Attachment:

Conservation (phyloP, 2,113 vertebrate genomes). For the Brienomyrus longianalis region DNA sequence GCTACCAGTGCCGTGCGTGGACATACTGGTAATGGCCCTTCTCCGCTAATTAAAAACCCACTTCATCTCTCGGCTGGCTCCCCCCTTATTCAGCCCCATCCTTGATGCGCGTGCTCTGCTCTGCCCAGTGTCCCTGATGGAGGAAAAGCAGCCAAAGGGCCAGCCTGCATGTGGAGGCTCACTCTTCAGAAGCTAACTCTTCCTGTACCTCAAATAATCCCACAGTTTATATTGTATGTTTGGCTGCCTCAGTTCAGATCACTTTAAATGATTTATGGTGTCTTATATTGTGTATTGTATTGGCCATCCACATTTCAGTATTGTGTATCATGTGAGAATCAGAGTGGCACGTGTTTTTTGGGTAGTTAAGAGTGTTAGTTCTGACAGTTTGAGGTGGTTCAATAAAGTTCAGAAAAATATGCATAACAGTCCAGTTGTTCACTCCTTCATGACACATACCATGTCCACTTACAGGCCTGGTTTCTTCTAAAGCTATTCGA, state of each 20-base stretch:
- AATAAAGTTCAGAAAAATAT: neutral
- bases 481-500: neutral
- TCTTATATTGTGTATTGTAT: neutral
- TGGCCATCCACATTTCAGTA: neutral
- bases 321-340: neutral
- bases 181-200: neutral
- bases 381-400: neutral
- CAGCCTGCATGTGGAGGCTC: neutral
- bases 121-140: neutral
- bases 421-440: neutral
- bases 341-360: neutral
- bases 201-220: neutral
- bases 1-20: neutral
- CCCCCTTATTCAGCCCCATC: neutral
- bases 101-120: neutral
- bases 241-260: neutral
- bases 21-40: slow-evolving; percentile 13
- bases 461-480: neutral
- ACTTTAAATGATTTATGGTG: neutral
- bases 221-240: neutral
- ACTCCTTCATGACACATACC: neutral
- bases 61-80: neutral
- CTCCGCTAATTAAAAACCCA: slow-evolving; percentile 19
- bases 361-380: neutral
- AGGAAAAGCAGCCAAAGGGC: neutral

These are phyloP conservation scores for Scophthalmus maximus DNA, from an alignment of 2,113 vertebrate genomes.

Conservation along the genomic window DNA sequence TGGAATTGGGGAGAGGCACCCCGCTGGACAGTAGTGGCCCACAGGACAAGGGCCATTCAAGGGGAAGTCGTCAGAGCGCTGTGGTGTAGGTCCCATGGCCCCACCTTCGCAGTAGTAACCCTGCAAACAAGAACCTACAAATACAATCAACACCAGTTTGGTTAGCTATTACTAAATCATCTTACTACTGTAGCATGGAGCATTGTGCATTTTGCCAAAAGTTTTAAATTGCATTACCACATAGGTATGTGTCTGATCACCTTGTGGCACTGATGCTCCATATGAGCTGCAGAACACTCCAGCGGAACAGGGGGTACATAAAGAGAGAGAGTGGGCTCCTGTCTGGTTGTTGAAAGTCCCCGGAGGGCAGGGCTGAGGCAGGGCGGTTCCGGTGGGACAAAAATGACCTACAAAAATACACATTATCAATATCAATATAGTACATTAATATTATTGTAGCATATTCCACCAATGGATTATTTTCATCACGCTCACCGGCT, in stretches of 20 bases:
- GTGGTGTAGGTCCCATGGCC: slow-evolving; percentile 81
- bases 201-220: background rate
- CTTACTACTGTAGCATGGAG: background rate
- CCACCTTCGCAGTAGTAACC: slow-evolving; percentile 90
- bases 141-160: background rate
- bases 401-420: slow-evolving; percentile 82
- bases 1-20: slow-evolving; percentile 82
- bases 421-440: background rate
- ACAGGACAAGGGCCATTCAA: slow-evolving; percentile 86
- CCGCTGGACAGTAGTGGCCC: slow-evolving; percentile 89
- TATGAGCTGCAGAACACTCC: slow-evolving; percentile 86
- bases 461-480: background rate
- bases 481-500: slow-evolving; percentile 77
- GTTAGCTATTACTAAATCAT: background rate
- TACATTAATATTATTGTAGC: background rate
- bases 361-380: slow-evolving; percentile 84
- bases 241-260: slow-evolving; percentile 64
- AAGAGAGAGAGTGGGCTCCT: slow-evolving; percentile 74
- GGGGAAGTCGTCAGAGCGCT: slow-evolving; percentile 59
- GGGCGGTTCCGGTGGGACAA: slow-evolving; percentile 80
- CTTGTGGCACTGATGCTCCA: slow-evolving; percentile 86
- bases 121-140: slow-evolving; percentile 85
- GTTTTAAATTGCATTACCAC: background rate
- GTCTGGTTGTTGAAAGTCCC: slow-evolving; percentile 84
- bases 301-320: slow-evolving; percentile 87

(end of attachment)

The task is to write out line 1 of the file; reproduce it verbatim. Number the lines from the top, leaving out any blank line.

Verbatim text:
Conservation (phyloP, 2,113 vertebrate genomes). For the Brienomyrus longianalis region DNA sequence GCTACCAGTGCCGTGCGTGGACATACTGGTAATGGCCCTTCTCCGCTAATTAAAAACCCACTTCATCTCTCGGCTGGCTCCCCCCTTATTCAGCCCCATCCTTGATGCGCGTGCTCTGCTCTGCCCAGTGTCCCTGATGGAGGAAAAGCAGCCAAAGGGCCAGCCTGCATGTGGAGGCTCACTCTTCAGAAGCTAACTCTTCCTGTACCTCAAATAATCCCACAGTTTATATTGTATGTTTGGCTGCCTCAGTTCAGATCACTTTAAATGATTTATGGTGTCTTATATTGTGTATTGTATTGGCCATCCACATTTCAGTATTGTGTATCATGTGAGAATCAGAGTGGCACGTGTTTTTTGGGTAGTTAAGAGTGTTAGTTCTGACAGTTTGAGGTGGTTCAATAAAGTTCAGAAAAATATGCATAACAGTCCAGTTGTTCACTCCTTCATGACACATACCATGTCCACTTACAGGCCTGGTTTCTTCTAAAGCTATTCGA, state of each 20-base stretch: